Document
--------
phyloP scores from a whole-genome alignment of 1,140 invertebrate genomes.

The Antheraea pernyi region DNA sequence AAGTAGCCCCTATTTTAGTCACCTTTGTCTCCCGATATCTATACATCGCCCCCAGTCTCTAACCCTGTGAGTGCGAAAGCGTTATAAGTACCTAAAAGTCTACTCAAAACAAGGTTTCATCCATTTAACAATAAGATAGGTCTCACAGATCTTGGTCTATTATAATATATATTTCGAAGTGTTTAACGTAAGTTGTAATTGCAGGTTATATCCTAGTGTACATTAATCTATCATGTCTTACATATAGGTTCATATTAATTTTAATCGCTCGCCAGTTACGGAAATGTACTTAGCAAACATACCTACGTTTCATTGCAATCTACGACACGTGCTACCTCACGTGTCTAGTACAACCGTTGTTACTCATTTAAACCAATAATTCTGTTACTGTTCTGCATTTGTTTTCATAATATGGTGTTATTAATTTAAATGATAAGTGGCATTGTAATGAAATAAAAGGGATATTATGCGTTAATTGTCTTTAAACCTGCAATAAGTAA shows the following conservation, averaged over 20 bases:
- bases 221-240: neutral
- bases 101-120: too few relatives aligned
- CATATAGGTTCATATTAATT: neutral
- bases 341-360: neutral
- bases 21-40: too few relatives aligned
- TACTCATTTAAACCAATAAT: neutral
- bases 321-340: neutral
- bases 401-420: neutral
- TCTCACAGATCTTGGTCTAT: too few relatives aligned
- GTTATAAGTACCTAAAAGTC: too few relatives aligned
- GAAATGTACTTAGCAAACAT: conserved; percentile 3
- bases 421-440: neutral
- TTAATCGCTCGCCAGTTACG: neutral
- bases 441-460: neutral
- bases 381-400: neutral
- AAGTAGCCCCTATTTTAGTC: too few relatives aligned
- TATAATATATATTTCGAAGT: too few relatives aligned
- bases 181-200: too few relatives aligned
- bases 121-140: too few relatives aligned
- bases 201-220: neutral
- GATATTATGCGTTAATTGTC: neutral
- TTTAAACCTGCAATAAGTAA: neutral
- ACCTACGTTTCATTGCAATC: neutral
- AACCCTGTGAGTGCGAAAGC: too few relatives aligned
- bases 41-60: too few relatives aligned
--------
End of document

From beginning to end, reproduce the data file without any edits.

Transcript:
phyloP scores from a whole-genome alignment of 1,140 invertebrate genomes.

The Antheraea pernyi region DNA sequence AAGTAGCCCCTATTTTAGTCACCTTTGTCTCCCGATATCTATACATCGCCCCCAGTCTCTAACCCTGTGAGTGCGAAAGCGTTATAAGTACCTAAAAGTCTACTCAAAACAAGGTTTCATCCATTTAACAATAAGATAGGTCTCACAGATCTTGGTCTATTATAATATATATTTCGAAGTGTTTAACGTAAGTTGTAATTGCAGGTTATATCCTAGTGTACATTAATCTATCATGTCTTACATATAGGTTCATATTAATTTTAATCGCTCGCCAGTTACGGAAATGTACTTAGCAAACATACCTACGTTTCATTGCAATCTACGACACGTGCTACCTCACGTGTCTAGTACAACCGTTGTTACTCATTTAAACCAATAATTCTGTTACTGTTCTGCATTTGTTTTCATAATATGGTGTTATTAATTTAAATGATAAGTGGCATTGTAATGAAATAAAAGGGATATTATGCGTTAATTGTCTTTAAACCTGCAATAAGTAA shows the following conservation, averaged over 20 bases:
- bases 221-240: neutral
- bases 101-120: too few relatives aligned
- CATATAGGTTCATATTAATT: neutral
- bases 341-360: neutral
- bases 21-40: too few relatives aligned
- TACTCATTTAAACCAATAAT: neutral
- bases 321-340: neutral
- bases 401-420: neutral
- TCTCACAGATCTTGGTCTAT: too few relatives aligned
- GTTATAAGTACCTAAAAGTC: too few relatives aligned
- GAAATGTACTTAGCAAACAT: conserved; percentile 3
- bases 421-440: neutral
- TTAATCGCTCGCCAGTTACG: neutral
- bases 441-460: neutral
- bases 381-400: neutral
- AAGTAGCCCCTATTTTAGTC: too few relatives aligned
- TATAATATATATTTCGAAGT: too few relatives aligned
- bases 181-200: too few relatives aligned
- bases 121-140: too few relatives aligned
- bases 201-220: neutral
- GATATTATGCGTTAATTGTC: neutral
- TTTAAACCTGCAATAAGTAA: neutral
- ACCTACGTTTCATTGCAATC: neutral
- AACCCTGTGAGTGCGAAAGC: too few relatives aligned
- bases 41-60: too few relatives aligned